x

#{title}

#{text}

Music Blogs

Bleached @ The Troubadour

  • By BC Gibson Author Avatar
  • 2 June 2013
Bleached @ The Troubadour
 
     The word “fun” gets tossed around a lot, to the point that the meaning of the word has become ambiguous.  Taken alone, the word is sometimes seen as subtle sarcasm, something you might say when what you’re describing was, in truth, underwhelming.  Much like how you’d describe hanging out with your significant others parents, when your significant other was the one asking for a description.  You wouldn’t say, “Yeah honey, lunch with your parents was incredibly fun!”  Just sounds odd, creepy almost.     
 
     For sincere purposes, the word fun often obliges a clarifying adverb, to really, really hammer home the point to a reader’s jaded attentions.  If a friend asked about a surf trip, for example, you might say that it was “ridiculously fun”, thus leaving no room for doubt as to the quantity of fun that was had.  Like a great surf trip, Bleached’s show at the Troubadour calls for as unambiguous a description as possible; it certainly was (insert emphatic adverb) fun. 
 
     And that would be a fitting description for their music generally.  Bleached makes clean, easily palatable pop songs.  Their music doesn’t make you think too much, and sometimes that’s exactly what good music is supposed to do.  I would recommend waking up to Bleached, programming them to play on your alarm.  I can attest, doing so engenders right-thinking, providing the perfect pep for waking up positively.  
 
     Bleached were formed in 2010, released their first singles (Download "Think of You") in 2011, but only this year released their first full length.  It’s been time well spent, as the band has improved over the last few years, refining their sound, and becoming better songwriters.  Their earlier releases, while enjoyable, were somewhat relentless, with little variation, so that by the third minute I often found myself skipping forward to the next song.  Still, those early singles indicated a clear potential, potential which their first LP, Ride Your Heart, goes some of the way towards fulfilling.
     The songs on the album are more meticulous, their melodies more finely layered.  “Dead In Your Head” is the standout track.  Here, singer Jennifer Clavin voices what are undoubtedly Bleach’s gloomiest lyrics, “When you lie alone at night, do you start to dream about all the things, all the things dead in your head?”  Written out, that question is rather morose, but it’s sung in a way that makes the possible answer seem trivial or inessential.  Like, “Do I think about all the things that are dead in my head?  Eh…not really.”   Maybe you didn’t need them anyway.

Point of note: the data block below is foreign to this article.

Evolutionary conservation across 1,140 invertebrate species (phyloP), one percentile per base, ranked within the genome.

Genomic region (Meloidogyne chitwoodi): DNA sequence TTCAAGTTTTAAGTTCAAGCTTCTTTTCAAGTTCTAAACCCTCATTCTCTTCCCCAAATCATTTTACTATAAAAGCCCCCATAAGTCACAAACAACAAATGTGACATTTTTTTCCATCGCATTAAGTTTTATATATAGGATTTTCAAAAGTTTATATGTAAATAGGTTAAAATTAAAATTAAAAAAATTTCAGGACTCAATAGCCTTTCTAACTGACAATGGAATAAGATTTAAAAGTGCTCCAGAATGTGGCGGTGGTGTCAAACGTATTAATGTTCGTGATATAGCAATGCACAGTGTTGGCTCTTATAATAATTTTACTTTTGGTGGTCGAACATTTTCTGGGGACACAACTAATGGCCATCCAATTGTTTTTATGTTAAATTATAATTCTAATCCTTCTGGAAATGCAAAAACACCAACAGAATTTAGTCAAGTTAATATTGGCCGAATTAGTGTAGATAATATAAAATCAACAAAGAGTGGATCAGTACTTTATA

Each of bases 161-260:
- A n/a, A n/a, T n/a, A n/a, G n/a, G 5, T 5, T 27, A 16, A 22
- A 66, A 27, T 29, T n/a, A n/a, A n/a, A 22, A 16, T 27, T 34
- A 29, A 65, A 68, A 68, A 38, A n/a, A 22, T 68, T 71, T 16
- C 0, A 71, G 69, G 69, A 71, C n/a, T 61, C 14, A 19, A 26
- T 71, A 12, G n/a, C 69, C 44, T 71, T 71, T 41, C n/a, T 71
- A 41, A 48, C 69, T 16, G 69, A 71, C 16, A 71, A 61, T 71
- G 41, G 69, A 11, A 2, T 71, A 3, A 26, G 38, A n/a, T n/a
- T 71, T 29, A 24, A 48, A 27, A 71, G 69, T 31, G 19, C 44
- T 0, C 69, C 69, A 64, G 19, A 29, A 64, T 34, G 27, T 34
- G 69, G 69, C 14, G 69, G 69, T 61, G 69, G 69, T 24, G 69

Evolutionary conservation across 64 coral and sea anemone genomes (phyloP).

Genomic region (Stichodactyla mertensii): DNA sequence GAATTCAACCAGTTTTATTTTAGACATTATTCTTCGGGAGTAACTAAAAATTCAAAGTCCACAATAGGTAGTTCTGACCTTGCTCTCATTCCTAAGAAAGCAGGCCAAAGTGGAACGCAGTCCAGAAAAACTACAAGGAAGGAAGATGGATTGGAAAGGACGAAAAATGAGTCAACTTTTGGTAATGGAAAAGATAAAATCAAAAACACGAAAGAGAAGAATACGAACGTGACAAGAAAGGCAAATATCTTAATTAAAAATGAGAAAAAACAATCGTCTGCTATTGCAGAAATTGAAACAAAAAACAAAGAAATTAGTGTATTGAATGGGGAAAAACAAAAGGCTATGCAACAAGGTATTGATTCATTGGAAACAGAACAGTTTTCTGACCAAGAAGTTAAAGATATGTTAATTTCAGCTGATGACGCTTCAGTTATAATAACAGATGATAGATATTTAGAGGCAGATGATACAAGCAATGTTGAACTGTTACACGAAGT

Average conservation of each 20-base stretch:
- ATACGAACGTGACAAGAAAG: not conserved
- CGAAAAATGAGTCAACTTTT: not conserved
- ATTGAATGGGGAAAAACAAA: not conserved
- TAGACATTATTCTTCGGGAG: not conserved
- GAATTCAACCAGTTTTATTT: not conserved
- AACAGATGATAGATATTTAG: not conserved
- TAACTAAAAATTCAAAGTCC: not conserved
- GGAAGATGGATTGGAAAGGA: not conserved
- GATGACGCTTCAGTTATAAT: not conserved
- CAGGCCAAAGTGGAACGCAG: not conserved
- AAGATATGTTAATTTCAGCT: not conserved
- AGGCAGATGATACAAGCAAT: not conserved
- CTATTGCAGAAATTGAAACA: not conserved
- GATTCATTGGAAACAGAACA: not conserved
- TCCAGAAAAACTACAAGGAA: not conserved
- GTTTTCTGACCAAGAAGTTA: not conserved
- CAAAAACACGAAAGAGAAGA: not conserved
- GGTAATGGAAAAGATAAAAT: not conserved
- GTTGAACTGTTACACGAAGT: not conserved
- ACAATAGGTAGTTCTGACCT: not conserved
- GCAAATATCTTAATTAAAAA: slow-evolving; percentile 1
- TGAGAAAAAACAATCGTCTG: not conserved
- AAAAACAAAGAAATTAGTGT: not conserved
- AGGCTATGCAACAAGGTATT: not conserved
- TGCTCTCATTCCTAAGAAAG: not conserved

A Wednesday night in May, and the famous Troubadour was filled up to see Bleached.  With a capacity of 400, the Troubadour is a small venue.  Stepping off of Sunset, the only doorway leads into the rectangular room.  The stage is to the right, perpendicular to the street outside, and occupying almost as much space as the floor itself.  Stairs lead up to a mezzanine where there are 5 rows of wooden bleachers, each row with its own 15’ length of wooden countertop.  You can order food there, but few do.  And while it is nice to be able to set your drink down, the seats themselves are exceedingly uncomfortable.  Just as well, because it wouldn’t be a show for sitting.  
 
     Bleached started with one of the slower tracks from the new album, “Dreaming Without You”;  but before the first chorus was finished, that song suddenly morphed into another, “Waiting by the Telephone”, a far more lively track.  The two songs are an interesting mash-up; the first is about moving on from a relationship, the second is about moving into one, or wanting to.  Of course, it’s a romance from 1995, because no one waits by the telephone anymore.  Though admittedly, “Waiting For You to Text” doesn’t have the same ring.        
 
     With the upturn of sentiment and tempo, the crowd began to move, jumping and jostling with an energy to match.  The rambunctious center (centre?) of the crowd was, unsurprisingly, a younger sort, none of whom I’m guessing have ever waited by a telephone before, at least not by a land line.  As an older (not old, older) sort standing off to the side, I would guess that.